Invasive Species Compendium

Detailed coverage of invasive species threatening livelihoods and the environment worldwide

Abstract

Disrupting ectomycorrhizal symbiosis: indirect effects of an annual invasive plant on growth and survival of beech (Fagus sylvatica) saplings.

Abstract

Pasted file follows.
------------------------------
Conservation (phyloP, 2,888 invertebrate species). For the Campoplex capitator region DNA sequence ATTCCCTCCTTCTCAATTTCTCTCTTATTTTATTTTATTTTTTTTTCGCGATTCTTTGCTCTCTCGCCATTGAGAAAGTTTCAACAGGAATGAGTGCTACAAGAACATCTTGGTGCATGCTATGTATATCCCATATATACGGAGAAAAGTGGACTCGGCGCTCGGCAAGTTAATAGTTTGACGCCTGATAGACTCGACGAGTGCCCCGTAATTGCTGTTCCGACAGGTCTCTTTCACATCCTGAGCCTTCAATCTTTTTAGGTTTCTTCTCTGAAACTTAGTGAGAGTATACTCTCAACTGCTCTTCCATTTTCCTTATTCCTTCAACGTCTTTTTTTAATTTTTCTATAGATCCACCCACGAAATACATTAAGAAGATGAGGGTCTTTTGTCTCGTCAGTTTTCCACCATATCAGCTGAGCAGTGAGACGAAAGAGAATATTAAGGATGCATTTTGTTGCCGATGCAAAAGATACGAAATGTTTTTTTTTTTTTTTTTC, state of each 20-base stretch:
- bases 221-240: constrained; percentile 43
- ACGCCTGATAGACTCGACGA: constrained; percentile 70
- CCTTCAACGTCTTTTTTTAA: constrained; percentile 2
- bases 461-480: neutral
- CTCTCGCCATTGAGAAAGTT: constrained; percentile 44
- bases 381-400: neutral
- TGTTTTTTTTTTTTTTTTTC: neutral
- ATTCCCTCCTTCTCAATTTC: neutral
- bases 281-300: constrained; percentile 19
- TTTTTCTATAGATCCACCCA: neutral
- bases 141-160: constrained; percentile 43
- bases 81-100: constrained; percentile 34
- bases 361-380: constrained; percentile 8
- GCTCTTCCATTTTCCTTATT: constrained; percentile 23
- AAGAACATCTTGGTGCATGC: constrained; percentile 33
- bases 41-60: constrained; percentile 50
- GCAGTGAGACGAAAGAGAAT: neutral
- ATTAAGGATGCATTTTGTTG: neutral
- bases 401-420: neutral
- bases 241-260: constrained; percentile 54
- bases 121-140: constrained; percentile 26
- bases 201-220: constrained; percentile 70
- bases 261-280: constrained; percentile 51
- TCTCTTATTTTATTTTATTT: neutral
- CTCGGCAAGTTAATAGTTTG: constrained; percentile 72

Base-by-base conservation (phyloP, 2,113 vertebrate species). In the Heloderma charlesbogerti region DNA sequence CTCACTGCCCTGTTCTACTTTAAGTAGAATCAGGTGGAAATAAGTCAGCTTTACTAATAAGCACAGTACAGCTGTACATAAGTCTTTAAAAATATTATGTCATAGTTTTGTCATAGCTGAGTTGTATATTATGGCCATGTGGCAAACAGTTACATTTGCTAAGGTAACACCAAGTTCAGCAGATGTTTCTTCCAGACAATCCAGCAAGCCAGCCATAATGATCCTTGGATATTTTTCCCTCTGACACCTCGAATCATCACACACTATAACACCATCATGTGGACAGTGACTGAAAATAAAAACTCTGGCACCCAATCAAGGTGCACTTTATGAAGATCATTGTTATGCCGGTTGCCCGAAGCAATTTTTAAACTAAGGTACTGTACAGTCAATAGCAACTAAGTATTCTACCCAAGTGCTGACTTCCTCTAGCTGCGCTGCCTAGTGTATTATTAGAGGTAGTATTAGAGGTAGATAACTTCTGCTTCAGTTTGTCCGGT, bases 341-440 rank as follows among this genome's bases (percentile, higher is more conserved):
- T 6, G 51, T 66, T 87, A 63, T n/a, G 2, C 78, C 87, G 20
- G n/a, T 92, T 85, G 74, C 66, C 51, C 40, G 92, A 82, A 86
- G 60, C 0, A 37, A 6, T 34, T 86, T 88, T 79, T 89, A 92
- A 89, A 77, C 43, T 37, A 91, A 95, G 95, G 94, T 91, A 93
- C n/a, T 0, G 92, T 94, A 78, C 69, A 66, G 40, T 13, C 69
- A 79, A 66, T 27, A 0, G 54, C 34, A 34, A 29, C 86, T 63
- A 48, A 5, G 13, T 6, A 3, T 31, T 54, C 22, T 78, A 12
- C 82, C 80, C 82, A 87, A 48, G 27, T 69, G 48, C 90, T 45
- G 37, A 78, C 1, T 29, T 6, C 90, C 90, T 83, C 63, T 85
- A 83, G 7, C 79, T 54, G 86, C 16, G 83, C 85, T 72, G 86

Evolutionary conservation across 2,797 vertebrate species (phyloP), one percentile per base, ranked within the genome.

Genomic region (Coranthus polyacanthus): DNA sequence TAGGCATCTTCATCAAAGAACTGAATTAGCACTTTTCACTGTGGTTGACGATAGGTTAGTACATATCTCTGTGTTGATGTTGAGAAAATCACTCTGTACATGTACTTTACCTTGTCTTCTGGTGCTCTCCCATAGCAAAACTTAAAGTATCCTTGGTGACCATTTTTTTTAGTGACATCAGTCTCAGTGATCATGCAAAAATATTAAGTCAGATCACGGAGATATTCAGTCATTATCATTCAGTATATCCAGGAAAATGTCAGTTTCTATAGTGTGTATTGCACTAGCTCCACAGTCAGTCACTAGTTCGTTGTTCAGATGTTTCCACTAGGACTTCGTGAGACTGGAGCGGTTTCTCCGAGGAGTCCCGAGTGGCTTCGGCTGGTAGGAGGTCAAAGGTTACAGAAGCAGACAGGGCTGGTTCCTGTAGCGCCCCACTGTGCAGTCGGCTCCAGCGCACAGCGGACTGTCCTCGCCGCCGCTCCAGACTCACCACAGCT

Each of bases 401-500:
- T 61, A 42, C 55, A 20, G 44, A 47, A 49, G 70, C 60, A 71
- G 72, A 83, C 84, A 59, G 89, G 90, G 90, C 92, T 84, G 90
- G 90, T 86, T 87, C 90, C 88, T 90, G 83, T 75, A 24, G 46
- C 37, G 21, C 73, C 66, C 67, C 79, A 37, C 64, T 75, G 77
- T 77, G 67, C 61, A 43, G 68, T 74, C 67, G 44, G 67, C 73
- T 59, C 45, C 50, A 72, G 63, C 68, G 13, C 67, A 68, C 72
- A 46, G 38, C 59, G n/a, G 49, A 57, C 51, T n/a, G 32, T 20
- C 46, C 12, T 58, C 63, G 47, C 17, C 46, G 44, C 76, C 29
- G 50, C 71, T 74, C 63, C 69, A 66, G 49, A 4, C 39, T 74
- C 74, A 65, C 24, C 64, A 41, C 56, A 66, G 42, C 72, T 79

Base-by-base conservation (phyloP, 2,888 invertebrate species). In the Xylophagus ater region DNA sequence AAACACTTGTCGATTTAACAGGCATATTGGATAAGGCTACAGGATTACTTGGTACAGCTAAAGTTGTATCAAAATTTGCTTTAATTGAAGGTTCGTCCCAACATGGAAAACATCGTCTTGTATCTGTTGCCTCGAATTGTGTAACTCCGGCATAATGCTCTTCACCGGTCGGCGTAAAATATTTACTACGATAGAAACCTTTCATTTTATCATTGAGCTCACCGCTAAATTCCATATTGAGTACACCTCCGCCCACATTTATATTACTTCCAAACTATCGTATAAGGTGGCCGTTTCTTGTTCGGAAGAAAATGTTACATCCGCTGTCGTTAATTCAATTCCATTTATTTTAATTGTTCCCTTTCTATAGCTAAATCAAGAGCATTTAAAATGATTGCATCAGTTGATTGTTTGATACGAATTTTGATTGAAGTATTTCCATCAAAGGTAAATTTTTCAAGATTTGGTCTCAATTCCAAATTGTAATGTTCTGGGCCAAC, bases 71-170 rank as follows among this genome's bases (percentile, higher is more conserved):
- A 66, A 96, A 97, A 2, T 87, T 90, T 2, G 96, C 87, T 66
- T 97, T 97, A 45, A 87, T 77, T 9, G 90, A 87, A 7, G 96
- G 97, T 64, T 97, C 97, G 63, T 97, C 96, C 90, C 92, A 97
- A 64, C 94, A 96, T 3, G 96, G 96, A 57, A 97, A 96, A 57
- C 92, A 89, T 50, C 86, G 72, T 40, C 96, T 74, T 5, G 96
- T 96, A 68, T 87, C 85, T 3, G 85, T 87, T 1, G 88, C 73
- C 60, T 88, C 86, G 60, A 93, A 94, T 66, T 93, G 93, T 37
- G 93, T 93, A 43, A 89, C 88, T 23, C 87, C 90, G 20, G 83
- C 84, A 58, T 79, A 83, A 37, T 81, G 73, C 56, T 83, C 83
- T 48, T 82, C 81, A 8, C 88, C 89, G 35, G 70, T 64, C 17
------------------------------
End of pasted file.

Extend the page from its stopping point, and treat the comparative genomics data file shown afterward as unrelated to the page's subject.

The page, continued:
Understanding how invasive plants modify symbiotic interactions between ectomycorrhizal (EM) fungi and native host trees is a central goal in invasion biology. We examined the effect of the annual invasive plant Impatiens glandulifera on the EM association and performance of Fagus sylvatica saplings in a controlled field experiment at three sites in a deciduous forest in Switzerland. A total of 1188 one-year-old F. sylvatica saplings were planted either in plots invaded by I. glandulifera, in plots from which the invasive plant had been manually removed or in plots which were not yet colonized by the invasive plant. The 54 (3Ă—18) plots were equally distributed over three sites. Saplings, including their full root systems were harvested after 3, 6 and 15 months. Exudates of the invasive plant were extracted from resin bags buried in the soil during the seedling, flowering and senescent stage of I. glandulifera. EM colonization on F. sylvatica saplings growing in invaded plot was 33% lower after 3 months and 66% lower after 15 months than saplings growing in plots from which I. glandulifera had been removed and in uninvaded plots. Survival and biomass of saplings were reduced by 16% and 30% after 15 months in plots invaded by I. glandulifera. Analysis of the internal transcribed spacer region of fungal rDNA (ITS) showed that the number of EM species was highly correlated with the number of EM morphotypes, indicating that the latter can be considered as a surrogate for EM species richness on roots of F. sylvatica saplings. EM morphotype richness on saplings was 32% lower after 15 months in invaded plots as compared to control plots. Chemical analysis revealed a high amount of naphthoquinones in plots with I. glandulifera suggesting that this putative allelochemical can be responsible for the reduction in both EM colonization and morphotype richness. Our findings demonstrate the negative impact of an annual invasive plant on the ectomycorrhizal symbiosis and performance of native F. sylvatica saplings.